The growing business of grow-your-own products

A guest blogger has good news for green-fingered design fans

Lately I have been bombarded with a host of new and exciting – and important, but more of that later – design products that let you grow your own plants, flowers and vegetables, wherever you are, on whatever scale you like.

Appealing to the green-fingered and the design-obsessed alike, these new products are a far cry from the sad seeds-and-dried-compost-to-go that you find at Sainsbury’s. They look fantastic, and set a great example to urban dwellers such as myself who think that their lack of a garden lets them off the hook when it comes to growing stuff.

Top of my list is the ingenious Plant a Bloomer range by London-based graphic designer Rani Deshpande. Made from 100 per cent post-consumer recycled paper embedded with fern and wildflower seeds, Rani’s products are not only eco-conscious, they give you new life at the same time. Her plantable paper place mats and coasters, which come in four designs that are simple yet wonderfully whimsical in rich pale pastels, would suffice if they were place mats alone. But that one can then plant the paper in a seed tray, watch it degrade and new, colourful flowers bloom, is something truly wonderful. You can find her products in Harvey Nichols and at Not On The High Street.

In a venture that’s perhaps a little less pretty but a whole lot more worthy, a new company, Pocket Habitat, has created “a unique modular vegetation system specifically designed to promote biodiversity on roofs or on brownfield sites set aside for future development”. In other words, chic and understated portable sacks of recycled PP fibres filled with recycled substrates and wildflower seeds that can be placed pretty much anywhere, in any quantity; just place the sack where required, open it up, wait for rainwater to germinate the seeds, and watch it grow. And if this isn’t eco enough, they can also tailor-make the sacks according to where you live, using locally sourced ingredients, reducing the carbon footprint yet further.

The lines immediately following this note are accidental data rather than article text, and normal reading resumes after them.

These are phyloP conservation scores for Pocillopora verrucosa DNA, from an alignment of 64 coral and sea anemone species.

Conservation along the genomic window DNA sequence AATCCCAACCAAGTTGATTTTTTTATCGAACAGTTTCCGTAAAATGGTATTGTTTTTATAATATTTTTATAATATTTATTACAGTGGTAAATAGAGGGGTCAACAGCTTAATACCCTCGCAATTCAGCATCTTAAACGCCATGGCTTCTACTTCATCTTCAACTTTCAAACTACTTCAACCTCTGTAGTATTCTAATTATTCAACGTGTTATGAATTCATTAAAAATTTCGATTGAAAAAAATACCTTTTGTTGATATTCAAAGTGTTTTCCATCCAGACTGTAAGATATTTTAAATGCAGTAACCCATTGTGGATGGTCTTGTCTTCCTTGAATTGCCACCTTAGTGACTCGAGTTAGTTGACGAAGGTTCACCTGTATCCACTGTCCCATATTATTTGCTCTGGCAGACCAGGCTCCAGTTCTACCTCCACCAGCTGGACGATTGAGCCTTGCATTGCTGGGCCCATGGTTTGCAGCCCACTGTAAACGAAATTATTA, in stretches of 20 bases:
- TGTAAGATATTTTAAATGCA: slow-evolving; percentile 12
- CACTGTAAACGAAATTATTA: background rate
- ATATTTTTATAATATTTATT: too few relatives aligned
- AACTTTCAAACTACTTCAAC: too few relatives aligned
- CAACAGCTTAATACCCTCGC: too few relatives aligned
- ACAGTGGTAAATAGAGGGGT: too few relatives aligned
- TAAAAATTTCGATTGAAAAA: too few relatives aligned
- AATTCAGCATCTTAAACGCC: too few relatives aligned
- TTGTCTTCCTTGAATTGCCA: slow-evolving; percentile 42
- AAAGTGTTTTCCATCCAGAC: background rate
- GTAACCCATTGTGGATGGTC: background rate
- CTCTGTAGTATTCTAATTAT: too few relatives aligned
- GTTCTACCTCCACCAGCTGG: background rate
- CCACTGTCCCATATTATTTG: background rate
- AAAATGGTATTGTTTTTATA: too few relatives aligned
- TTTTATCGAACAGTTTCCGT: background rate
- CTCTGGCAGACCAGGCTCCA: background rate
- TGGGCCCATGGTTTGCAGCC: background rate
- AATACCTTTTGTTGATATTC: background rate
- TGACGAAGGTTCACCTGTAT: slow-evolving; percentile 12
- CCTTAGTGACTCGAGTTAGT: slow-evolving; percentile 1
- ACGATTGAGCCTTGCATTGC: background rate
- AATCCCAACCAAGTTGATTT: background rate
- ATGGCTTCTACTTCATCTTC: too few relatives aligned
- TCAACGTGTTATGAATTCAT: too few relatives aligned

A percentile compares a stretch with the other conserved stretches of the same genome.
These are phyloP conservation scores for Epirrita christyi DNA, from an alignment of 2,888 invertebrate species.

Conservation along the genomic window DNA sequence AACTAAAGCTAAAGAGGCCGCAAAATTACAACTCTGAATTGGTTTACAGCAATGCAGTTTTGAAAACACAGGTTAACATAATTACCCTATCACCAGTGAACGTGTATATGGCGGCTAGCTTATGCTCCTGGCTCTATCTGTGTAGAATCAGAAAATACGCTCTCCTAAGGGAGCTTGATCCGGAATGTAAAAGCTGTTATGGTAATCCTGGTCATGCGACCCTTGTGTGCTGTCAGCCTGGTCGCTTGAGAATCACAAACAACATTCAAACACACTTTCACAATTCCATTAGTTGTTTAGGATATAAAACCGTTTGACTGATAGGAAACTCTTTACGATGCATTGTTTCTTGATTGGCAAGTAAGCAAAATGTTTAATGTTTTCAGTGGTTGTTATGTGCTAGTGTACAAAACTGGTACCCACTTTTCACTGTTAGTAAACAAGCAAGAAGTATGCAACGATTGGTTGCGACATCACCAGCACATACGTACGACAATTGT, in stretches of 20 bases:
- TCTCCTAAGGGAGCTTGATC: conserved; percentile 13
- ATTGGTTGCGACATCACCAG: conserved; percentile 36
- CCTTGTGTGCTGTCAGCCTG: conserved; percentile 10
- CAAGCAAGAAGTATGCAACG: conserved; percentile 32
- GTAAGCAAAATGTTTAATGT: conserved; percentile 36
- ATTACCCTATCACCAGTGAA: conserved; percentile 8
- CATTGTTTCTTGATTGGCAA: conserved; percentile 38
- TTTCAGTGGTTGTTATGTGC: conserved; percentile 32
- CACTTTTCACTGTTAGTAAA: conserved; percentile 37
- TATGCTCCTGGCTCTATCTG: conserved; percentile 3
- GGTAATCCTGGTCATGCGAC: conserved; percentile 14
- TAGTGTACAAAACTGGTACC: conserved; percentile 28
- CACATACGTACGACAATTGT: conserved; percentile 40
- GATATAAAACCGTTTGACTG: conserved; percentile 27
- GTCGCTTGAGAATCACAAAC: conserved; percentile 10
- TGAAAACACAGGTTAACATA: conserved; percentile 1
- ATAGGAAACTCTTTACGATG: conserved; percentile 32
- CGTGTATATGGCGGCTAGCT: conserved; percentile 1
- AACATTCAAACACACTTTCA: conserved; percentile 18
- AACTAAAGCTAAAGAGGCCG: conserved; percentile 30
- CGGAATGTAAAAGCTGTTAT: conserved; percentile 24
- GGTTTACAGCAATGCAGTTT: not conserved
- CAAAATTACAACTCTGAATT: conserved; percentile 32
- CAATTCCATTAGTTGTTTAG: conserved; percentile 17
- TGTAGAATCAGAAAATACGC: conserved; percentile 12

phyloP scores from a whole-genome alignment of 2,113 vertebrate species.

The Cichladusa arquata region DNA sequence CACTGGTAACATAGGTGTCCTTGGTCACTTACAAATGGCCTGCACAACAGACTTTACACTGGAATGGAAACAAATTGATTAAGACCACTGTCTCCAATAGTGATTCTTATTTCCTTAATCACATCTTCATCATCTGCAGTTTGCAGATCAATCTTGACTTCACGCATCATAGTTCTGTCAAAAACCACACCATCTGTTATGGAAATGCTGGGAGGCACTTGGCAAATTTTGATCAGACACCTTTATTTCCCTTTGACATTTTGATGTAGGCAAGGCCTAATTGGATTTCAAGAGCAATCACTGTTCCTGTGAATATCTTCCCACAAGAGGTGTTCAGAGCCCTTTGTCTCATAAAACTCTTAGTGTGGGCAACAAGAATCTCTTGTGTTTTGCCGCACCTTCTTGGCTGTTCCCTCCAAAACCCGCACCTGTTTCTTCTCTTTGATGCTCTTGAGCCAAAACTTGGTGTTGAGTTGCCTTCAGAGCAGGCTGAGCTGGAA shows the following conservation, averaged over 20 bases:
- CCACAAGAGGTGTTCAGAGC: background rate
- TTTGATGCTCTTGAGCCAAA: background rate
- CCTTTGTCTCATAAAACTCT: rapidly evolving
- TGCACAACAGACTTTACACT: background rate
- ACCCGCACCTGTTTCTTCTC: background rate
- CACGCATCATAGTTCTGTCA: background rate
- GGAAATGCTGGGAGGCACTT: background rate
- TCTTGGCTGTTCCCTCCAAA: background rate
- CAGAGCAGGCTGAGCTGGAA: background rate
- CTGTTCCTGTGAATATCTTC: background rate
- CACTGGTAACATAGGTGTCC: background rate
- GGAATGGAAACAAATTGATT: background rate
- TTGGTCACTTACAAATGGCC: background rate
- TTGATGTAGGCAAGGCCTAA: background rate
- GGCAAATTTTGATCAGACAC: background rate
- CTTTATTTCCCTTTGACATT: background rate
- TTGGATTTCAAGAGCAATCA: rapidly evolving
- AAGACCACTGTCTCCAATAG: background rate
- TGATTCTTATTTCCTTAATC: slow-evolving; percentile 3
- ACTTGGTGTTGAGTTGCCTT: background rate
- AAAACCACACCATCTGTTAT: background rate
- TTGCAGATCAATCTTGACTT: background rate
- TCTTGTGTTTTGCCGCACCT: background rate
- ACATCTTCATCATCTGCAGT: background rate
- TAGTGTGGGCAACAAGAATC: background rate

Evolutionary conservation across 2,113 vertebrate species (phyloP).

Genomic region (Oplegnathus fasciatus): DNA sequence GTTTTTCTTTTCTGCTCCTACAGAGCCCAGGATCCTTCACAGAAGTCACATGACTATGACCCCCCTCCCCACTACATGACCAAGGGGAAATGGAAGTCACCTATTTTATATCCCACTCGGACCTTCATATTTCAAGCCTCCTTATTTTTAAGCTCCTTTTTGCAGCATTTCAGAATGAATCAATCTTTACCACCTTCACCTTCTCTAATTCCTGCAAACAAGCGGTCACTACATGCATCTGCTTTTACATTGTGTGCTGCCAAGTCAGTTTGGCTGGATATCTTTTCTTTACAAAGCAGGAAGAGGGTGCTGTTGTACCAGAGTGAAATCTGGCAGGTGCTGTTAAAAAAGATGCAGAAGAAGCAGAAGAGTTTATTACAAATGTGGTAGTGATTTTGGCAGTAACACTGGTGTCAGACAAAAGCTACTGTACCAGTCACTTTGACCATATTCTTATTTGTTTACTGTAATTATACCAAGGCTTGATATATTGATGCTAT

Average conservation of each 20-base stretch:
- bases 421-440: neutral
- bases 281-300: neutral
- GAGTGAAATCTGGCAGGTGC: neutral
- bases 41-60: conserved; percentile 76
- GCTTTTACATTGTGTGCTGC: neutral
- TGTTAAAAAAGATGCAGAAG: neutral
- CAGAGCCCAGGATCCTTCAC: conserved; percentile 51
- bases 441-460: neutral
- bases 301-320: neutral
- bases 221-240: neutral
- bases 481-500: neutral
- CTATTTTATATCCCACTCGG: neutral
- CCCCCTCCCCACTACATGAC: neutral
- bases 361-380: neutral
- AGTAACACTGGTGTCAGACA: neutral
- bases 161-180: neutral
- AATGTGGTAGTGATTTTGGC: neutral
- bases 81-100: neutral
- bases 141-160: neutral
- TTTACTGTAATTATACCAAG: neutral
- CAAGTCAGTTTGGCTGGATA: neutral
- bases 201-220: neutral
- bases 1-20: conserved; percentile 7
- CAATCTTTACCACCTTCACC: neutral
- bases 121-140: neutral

For more stylish domestic grow-your-own purposes, the guys at Allotinabox have created a series of funky little boxes containing all you need to grow your own vegetables for spring, summer, autumn or winter (second picture). Using retro fonts and colourful designs, they look great and come with a very useful “grow wheel”, which tells you what each vegetable is, when to sow it and when to harvest. The icing on the cake: beautifully designed recycled plant tags with some ethnic jute twine, so you can tell your endive from your mizuma.

And finally, I can’t help but be enchanted by the new offering from the people at Postcarden (a pop-up postcard you can plant to grow your own watercress): the MatchCarden. Choose from a village cottage and church or a striking blue, pink or orange townhouse, slide the box open, attach cardboard house to cardboard garden, water, and wait for the cress “lawn” to grow (first picture).


While all these design-friendly plant kits are wonderful fun and look great, they serve a more important purpose: they are begging us to grow our own plants and food in any way we can.

See also